Flapper Dress

Straight from the J. Peterman Company:

It was the 20’s in America.

The Great War had just ended.

The image of women, with hair piled on heads, standing immobile on the tennis court, waving a racket, just didn’t cut it any more.

Exit the Gibson Girl.

Enter the new woman: rebellious, out there, living life on her own terms.

And if you had Zelda Sayre’s money (flush with the success of Scott’s This Side of Paradise, and impending marriage to him) you might have found this beauty.

If you knew where to look.

Flapper Dress (No. 2610). Feels like a whisper in silky crinkly georgette. Which could be the only thing about it that whispers. A remarkable confection of sheer silk, clear and black beads and rhinestones that catch the light and never lets it go.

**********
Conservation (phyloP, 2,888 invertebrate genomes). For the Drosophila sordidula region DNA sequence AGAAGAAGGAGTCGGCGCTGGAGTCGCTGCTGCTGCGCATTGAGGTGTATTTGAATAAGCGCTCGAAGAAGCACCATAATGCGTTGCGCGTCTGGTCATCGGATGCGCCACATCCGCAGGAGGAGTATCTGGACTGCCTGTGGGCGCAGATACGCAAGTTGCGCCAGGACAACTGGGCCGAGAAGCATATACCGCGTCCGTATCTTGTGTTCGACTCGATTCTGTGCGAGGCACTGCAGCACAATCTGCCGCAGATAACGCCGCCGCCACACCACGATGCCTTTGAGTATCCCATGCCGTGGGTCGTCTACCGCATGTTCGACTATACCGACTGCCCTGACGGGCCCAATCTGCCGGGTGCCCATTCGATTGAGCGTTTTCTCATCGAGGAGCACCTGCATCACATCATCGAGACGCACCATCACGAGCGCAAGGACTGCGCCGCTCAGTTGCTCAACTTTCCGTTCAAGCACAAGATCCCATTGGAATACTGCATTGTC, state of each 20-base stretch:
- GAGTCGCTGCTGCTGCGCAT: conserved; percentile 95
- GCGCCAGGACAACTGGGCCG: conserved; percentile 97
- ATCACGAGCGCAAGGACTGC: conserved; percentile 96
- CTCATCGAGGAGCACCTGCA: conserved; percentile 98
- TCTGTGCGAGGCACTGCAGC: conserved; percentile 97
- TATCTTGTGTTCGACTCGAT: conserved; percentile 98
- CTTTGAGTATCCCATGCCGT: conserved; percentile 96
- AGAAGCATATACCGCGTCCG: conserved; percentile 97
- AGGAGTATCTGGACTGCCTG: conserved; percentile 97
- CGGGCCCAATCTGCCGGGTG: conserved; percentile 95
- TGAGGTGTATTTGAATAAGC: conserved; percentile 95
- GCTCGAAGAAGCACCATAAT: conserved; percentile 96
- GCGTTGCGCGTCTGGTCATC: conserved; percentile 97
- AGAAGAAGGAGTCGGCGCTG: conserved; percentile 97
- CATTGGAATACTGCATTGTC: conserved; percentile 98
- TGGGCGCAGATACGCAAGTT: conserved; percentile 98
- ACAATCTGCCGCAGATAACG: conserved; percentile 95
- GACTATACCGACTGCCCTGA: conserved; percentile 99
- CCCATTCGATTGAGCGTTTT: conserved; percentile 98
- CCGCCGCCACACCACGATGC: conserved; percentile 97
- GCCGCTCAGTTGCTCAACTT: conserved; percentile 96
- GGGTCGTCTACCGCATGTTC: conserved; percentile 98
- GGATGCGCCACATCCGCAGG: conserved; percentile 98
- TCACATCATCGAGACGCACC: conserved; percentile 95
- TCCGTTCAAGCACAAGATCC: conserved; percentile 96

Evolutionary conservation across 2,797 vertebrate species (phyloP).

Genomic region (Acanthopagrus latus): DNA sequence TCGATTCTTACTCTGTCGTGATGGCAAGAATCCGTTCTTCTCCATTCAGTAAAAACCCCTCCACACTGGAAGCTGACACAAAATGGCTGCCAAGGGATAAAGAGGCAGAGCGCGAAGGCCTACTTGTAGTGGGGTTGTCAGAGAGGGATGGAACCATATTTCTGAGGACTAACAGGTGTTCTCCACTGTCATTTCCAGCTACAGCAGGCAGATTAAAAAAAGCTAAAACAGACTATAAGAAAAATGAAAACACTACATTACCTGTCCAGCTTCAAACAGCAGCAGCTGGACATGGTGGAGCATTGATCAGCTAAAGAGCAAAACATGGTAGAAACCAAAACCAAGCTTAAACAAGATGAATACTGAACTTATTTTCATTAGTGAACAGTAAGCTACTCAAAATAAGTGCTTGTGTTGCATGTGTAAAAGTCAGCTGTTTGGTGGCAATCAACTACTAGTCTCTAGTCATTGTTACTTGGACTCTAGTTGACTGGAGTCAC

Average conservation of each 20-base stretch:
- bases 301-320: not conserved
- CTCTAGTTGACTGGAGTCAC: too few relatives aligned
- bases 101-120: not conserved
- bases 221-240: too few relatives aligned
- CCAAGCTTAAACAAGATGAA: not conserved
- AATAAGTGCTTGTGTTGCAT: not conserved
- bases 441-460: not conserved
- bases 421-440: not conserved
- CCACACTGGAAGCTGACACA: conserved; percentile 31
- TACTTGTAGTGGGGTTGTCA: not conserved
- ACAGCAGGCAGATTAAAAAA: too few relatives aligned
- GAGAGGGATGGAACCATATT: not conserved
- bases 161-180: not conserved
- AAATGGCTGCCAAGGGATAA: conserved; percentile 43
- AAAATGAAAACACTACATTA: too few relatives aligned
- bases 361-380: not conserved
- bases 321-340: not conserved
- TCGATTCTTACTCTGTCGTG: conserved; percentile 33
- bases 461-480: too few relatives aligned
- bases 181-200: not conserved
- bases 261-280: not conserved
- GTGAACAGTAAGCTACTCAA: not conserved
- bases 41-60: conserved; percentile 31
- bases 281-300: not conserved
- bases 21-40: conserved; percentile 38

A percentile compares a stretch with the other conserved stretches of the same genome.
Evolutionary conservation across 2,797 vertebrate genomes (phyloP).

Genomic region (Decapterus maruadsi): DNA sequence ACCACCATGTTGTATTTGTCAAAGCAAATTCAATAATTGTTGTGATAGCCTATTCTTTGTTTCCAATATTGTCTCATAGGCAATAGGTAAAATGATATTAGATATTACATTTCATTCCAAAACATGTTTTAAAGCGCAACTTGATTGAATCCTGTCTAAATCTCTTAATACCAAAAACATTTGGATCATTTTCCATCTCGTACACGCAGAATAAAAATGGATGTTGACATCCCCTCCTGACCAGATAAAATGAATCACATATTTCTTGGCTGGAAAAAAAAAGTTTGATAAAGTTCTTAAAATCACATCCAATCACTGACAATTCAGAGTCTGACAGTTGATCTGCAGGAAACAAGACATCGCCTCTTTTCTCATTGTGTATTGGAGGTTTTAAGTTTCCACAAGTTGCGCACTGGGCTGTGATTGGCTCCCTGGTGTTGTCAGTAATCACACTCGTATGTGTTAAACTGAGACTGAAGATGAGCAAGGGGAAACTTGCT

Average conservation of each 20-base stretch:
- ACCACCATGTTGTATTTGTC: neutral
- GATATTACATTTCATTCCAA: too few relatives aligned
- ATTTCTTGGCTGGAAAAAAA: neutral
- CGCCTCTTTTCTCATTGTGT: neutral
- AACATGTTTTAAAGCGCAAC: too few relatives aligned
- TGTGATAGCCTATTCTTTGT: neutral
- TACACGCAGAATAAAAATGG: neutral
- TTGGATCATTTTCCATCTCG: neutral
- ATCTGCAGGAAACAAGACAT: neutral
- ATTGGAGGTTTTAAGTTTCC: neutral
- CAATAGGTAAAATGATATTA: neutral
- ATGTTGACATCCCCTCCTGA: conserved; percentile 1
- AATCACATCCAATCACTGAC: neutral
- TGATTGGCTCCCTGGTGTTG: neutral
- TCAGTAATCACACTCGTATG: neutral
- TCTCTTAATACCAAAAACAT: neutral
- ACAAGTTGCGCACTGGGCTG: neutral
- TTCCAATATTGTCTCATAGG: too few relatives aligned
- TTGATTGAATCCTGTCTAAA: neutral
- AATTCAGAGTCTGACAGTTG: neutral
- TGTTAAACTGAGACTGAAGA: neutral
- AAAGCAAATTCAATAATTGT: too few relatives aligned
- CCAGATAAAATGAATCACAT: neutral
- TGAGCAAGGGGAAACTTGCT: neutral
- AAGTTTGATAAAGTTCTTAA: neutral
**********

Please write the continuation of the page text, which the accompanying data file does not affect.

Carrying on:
Hem dips in the back. Picot edging gives it an airy feel with no visible stitched edges. Everything is made for easy movement. A rare combination of let it all hang out fun with sophistication that you’ll wear through the holiday season.

Or anytime anyone thinks they have you pegged.

Women’s sizes: 2 through 16. Imported. On Sale. Was $698, NOW: $268.

Color: Black.

Costume Exhibit in NY at the Met

If you’re in New York before the middle of August, you absolutely MUST go see the “American Woman: Fashioning a National Identity” at the Metropolitan Museum in Manhattan. Here is a preview of the exhibit that focuses on archetypes of American fashion, including “Gibson Girls” and “Screen Sirens”.

Jesse Franklin Turner gold lamé dress, 1933
Etta Hentz Grecian style evening gown, 1944
Charles James silk and metallic gown, 1936
Nellie Harrington sweater and pleated skirt, 1928
Silk and rhinestone evening gown, c. 1909-11

“American Woman: Fashioning a National Identity” is on view at the Metropolitan Museum of Art May 5, 2010 – August 15, 2010.

All images courtesy of the Metropolitan Museum Costume Institute Collection.